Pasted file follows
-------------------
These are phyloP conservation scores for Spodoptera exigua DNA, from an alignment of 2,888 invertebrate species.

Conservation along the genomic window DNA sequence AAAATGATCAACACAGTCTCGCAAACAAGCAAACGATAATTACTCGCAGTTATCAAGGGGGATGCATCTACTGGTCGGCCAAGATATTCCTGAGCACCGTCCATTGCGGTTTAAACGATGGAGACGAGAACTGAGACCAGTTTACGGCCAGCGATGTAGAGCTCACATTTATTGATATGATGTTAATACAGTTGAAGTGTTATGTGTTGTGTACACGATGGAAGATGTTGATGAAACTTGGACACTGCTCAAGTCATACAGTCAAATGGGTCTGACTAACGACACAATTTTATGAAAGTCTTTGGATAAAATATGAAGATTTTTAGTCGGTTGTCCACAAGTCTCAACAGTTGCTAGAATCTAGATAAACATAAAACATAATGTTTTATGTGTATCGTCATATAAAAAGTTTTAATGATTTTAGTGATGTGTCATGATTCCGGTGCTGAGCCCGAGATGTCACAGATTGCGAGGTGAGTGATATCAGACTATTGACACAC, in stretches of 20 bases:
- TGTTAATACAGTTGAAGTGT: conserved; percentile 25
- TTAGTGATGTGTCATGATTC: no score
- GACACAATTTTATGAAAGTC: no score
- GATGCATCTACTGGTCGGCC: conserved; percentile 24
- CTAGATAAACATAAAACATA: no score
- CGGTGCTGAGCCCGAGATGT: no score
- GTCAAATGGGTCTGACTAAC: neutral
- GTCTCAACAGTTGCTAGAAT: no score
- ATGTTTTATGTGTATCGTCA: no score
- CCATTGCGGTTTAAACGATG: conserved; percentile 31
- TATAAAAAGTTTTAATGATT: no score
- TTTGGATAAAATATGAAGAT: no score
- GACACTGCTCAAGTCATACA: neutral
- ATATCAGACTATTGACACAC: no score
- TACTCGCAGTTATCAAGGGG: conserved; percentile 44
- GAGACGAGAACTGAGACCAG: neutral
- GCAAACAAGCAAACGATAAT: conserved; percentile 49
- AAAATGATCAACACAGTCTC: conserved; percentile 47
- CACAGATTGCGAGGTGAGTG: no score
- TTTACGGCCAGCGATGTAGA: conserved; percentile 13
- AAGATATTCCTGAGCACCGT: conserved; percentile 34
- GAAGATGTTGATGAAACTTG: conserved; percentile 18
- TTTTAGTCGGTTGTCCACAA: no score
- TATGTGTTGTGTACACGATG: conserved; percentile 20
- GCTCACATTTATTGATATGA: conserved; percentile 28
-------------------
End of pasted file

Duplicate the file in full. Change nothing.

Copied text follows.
These are phyloP conservation scores for Spodoptera exigua DNA, from an alignment of 2,888 invertebrate species.

Conservation along the genomic window DNA sequence AAAATGATCAACACAGTCTCGCAAACAAGCAAACGATAATTACTCGCAGTTATCAAGGGGGATGCATCTACTGGTCGGCCAAGATATTCCTGAGCACCGTCCATTGCGGTTTAAACGATGGAGACGAGAACTGAGACCAGTTTACGGCCAGCGATGTAGAGCTCACATTTATTGATATGATGTTAATACAGTTGAAGTGTTATGTGTTGTGTACACGATGGAAGATGTTGATGAAACTTGGACACTGCTCAAGTCATACAGTCAAATGGGTCTGACTAACGACACAATTTTATGAAAGTCTTTGGATAAAATATGAAGATTTTTAGTCGGTTGTCCACAAGTCTCAACAGTTGCTAGAATCTAGATAAACATAAAACATAATGTTTTATGTGTATCGTCATATAAAAAGTTTTAATGATTTTAGTGATGTGTCATGATTCCGGTGCTGAGCCCGAGATGTCACAGATTGCGAGGTGAGTGATATCAGACTATTGACACAC, in stretches of 20 bases:
- TGTTAATACAGTTGAAGTGT: conserved; percentile 25
- TTAGTGATGTGTCATGATTC: no score
- GACACAATTTTATGAAAGTC: no score
- GATGCATCTACTGGTCGGCC: conserved; percentile 24
- CTAGATAAACATAAAACATA: no score
- CGGTGCTGAGCCCGAGATGT: no score
- GTCAAATGGGTCTGACTAAC: neutral
- GTCTCAACAGTTGCTAGAAT: no score
- ATGTTTTATGTGTATCGTCA: no score
- CCATTGCGGTTTAAACGATG: conserved; percentile 31
- TATAAAAAGTTTTAATGATT: no score
- TTTGGATAAAATATGAAGAT: no score
- GACACTGCTCAAGTCATACA: neutral
- ATATCAGACTATTGACACAC: no score
- TACTCGCAGTTATCAAGGGG: conserved; percentile 44
- GAGACGAGAACTGAGACCAG: neutral
- GCAAACAAGCAAACGATAAT: conserved; percentile 49
- AAAATGATCAACACAGTCTC: conserved; percentile 47
- CACAGATTGCGAGGTGAGTG: no score
- TTTACGGCCAGCGATGTAGA: conserved; percentile 13
- AAGATATTCCTGAGCACCGT: conserved; percentile 34
- GAAGATGTTGATGAAACTTG: conserved; percentile 18
- TTTTAGTCGGTTGTCCACAA: no score
- TATGTGTTGTGTACACGATG: conserved; percentile 20
- GCTCACATTTATTGATATGA: conserved; percentile 28